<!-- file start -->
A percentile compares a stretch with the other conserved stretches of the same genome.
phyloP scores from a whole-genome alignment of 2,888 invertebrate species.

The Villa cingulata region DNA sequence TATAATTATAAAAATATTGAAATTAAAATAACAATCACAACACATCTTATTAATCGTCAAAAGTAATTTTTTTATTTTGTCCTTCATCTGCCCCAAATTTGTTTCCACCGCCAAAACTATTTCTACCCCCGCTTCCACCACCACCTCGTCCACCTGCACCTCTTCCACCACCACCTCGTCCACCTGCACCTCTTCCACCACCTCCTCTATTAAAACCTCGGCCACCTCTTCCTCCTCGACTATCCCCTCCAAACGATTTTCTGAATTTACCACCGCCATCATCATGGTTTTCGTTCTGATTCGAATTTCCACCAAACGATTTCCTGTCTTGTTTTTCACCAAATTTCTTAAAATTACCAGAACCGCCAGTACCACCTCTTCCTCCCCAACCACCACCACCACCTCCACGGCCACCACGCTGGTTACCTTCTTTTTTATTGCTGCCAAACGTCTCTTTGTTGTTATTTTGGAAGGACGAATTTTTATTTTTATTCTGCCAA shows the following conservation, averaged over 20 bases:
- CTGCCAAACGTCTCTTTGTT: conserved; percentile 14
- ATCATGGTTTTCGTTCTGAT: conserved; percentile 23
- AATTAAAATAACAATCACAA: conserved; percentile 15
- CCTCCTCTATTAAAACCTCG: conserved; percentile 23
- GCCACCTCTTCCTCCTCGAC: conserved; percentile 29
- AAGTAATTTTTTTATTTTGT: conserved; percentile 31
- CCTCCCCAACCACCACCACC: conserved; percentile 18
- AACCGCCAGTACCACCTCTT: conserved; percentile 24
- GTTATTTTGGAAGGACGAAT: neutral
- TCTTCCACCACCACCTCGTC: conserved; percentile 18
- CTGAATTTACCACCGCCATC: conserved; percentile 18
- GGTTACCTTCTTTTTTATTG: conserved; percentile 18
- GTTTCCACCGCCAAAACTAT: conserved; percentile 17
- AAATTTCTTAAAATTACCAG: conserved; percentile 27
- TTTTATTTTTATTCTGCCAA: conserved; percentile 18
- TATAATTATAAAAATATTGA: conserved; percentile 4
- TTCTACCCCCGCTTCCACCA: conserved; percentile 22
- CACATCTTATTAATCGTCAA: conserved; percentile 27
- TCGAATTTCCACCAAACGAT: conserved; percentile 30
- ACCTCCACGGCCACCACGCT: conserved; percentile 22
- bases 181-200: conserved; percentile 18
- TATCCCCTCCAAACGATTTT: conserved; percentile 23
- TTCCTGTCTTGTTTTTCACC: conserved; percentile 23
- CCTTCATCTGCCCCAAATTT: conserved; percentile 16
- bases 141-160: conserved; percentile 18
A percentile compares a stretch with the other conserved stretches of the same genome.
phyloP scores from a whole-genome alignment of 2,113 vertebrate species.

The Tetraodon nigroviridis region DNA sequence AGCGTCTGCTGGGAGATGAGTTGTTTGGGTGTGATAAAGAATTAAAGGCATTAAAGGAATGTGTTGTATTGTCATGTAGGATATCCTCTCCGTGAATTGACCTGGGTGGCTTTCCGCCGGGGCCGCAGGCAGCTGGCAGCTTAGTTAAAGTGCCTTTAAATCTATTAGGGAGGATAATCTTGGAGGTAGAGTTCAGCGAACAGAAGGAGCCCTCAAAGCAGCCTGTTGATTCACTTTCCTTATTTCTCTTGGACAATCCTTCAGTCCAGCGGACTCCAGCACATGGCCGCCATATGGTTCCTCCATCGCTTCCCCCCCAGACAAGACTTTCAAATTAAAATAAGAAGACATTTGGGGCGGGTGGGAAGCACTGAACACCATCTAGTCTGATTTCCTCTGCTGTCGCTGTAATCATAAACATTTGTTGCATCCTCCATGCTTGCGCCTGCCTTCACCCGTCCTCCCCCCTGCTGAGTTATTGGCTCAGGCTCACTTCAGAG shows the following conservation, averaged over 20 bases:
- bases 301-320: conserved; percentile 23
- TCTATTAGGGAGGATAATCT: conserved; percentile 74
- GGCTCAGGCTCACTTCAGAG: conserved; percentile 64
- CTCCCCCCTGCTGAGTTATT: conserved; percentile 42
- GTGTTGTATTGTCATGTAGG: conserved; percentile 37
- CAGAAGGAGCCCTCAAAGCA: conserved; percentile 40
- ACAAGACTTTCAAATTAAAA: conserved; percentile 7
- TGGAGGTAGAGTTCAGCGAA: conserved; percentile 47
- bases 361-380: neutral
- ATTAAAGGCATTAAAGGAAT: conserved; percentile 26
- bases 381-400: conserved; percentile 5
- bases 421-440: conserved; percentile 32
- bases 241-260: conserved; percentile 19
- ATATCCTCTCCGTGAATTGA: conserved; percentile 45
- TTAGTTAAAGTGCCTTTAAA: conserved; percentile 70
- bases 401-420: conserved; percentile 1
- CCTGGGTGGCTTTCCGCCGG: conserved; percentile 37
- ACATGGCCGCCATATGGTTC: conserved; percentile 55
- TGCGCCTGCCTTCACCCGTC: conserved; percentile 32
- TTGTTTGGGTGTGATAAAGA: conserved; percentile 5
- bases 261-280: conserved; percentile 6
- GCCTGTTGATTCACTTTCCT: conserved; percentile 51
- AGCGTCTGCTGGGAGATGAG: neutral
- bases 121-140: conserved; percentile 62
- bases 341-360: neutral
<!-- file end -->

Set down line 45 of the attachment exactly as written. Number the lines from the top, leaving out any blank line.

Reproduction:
- ATATCCTCTCCGTGAATTGA: conserved; percentile 45